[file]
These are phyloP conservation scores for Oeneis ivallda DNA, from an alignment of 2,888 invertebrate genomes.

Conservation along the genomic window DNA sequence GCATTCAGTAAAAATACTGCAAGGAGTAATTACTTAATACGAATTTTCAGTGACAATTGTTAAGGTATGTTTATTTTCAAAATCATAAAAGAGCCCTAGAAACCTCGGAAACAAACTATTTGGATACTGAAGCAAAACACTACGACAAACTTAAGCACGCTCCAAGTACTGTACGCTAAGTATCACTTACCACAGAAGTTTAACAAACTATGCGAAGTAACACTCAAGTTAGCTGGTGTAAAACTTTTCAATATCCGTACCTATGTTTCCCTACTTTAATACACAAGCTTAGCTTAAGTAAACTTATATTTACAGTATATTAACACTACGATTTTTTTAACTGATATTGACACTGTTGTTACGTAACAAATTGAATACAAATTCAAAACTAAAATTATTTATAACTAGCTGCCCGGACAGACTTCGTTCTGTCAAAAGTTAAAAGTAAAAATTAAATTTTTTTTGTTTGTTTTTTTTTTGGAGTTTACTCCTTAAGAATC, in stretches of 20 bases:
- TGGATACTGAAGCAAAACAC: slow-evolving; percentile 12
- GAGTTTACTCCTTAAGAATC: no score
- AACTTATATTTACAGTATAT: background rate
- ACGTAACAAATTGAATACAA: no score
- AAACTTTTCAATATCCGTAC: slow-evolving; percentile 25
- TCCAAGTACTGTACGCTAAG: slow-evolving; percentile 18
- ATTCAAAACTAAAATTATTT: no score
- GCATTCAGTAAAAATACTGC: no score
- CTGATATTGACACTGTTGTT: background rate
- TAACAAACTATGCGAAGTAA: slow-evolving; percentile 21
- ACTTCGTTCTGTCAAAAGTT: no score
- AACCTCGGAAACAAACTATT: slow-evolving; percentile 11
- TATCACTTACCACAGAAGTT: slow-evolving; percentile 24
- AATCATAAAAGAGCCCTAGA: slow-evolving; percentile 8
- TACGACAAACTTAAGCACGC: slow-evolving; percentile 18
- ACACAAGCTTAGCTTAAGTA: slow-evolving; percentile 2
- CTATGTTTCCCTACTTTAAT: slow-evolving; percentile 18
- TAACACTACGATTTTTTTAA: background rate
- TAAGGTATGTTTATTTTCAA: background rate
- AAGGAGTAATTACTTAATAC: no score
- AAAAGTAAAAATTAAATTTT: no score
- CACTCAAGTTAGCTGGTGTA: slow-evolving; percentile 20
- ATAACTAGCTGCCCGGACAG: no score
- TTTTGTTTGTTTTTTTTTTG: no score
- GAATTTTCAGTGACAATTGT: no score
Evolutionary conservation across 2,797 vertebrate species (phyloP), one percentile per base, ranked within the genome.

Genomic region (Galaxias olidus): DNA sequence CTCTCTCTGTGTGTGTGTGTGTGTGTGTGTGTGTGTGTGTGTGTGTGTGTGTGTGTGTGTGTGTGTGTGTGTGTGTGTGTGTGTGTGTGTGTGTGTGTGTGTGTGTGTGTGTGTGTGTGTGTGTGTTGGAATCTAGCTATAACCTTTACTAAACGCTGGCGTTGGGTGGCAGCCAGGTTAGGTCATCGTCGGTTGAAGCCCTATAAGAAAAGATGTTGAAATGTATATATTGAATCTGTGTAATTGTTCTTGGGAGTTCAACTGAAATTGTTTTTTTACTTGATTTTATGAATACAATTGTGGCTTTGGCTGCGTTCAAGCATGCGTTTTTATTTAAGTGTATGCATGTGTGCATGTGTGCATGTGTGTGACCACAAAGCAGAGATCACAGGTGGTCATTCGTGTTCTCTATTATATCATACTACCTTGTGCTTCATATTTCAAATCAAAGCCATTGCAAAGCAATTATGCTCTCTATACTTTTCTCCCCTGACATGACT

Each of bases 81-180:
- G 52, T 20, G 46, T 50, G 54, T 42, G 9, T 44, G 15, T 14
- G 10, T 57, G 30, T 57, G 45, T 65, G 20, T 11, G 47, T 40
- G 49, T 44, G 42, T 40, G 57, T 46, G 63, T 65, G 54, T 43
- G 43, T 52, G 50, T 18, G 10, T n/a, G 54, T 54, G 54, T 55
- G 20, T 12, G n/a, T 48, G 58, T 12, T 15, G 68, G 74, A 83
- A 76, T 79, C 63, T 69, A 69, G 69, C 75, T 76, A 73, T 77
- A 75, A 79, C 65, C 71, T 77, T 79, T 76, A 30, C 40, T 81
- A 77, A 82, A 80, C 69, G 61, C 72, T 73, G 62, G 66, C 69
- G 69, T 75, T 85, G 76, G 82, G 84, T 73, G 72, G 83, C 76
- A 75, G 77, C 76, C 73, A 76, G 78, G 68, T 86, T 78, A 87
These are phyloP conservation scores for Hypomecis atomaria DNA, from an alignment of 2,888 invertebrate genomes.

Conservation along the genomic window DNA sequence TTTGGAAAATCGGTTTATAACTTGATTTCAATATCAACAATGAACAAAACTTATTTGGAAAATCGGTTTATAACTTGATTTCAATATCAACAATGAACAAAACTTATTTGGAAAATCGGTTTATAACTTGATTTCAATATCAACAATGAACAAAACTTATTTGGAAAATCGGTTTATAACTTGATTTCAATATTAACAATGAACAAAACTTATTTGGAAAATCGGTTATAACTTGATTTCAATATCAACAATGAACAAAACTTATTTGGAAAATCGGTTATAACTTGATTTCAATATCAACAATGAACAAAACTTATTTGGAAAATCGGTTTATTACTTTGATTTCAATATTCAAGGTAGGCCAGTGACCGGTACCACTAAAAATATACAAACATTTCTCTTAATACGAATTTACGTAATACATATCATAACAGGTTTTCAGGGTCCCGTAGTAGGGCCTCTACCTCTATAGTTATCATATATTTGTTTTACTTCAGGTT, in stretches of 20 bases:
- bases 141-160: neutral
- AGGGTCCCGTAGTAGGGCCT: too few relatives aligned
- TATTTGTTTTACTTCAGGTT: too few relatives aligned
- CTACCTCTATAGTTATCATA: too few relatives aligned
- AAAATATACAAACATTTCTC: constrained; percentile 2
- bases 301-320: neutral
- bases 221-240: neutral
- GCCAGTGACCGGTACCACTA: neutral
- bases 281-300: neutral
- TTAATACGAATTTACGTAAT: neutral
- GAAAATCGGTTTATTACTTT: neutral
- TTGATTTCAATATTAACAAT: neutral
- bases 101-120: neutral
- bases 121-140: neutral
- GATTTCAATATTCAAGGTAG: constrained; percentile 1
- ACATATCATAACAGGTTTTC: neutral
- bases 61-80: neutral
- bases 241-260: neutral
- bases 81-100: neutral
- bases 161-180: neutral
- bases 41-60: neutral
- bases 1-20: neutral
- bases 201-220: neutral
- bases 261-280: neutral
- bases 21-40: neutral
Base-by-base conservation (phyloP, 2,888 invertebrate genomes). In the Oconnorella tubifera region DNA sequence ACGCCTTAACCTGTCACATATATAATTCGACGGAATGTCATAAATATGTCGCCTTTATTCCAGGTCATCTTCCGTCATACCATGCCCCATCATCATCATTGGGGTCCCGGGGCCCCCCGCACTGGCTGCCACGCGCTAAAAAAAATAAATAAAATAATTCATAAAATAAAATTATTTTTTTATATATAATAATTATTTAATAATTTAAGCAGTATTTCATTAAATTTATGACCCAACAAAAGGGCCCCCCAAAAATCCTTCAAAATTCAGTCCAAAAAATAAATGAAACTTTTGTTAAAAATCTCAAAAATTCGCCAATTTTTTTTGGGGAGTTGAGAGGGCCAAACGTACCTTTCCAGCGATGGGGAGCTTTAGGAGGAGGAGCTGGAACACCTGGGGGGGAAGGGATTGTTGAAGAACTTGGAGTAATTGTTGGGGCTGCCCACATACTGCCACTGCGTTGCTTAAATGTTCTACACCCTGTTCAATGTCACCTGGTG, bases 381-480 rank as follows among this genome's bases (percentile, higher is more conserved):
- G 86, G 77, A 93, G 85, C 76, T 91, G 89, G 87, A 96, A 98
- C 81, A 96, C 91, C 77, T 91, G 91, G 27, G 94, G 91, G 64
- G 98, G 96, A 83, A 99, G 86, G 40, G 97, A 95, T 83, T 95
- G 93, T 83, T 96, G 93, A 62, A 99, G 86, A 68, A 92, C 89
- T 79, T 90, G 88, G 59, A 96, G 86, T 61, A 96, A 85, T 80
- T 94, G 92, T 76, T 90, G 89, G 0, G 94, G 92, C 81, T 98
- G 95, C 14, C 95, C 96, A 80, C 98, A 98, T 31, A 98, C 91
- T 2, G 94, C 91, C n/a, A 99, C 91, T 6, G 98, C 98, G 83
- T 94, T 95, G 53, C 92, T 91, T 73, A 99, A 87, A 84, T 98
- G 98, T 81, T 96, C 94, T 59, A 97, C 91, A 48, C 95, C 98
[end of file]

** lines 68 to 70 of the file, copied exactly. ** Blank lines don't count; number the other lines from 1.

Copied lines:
Base-by-base conservation (phyloP, 2,888 invertebrate genomes). In the Oconnorella tubifera region DNA sequence ACGCCTTAACCTGTCACATATATAATTCGACGGAATGTCATAAATATGTCGCCTTTATTCCAGGTCATCTTCCGTCATACCATGCCCCATCATCATCATTGGGGTCCCGGGGCCCCCCGCACTGGCTGCCACGCGCTAAAAAAAATAAATAAAATAATTCATAAAATAAAATTATTTTTTTATATATAATAATTATTTAATAATTTAAGCAGTATTTCATTAAATTTATGACCCAACAAAAGGGCCCCCCAAAAATCCTTCAAAATTCAGTCCAAAAAATAAATGAAACTTTTGTTAAAAATCTCAAAAATTCGCCAATTTTTTTTGGGGAGTTGAGAGGGCCAAACGTACCTTTCCAGCGATGGGGAGCTTTAGGAGGAGGAGCTGGAACACCTGGGGGGGAAGGGATTGTTGAAGAACTTGGAGTAATTGTTGGGGCTGCCCACATACTGCCACTGCGTTGCTTAAATGTTCTACACCCTGTTCAATGTCACCTGGTG, bases 381-480 rank as follows among this genome's bases (percentile, higher is more conserved):
- G 86, G 77, A 93, G 85, C 76, T 91, G 89, G 87, A 96, A 98
- C 81, A 96, C 91, C 77, T 91, G 91, G 27, G 94, G 91, G 64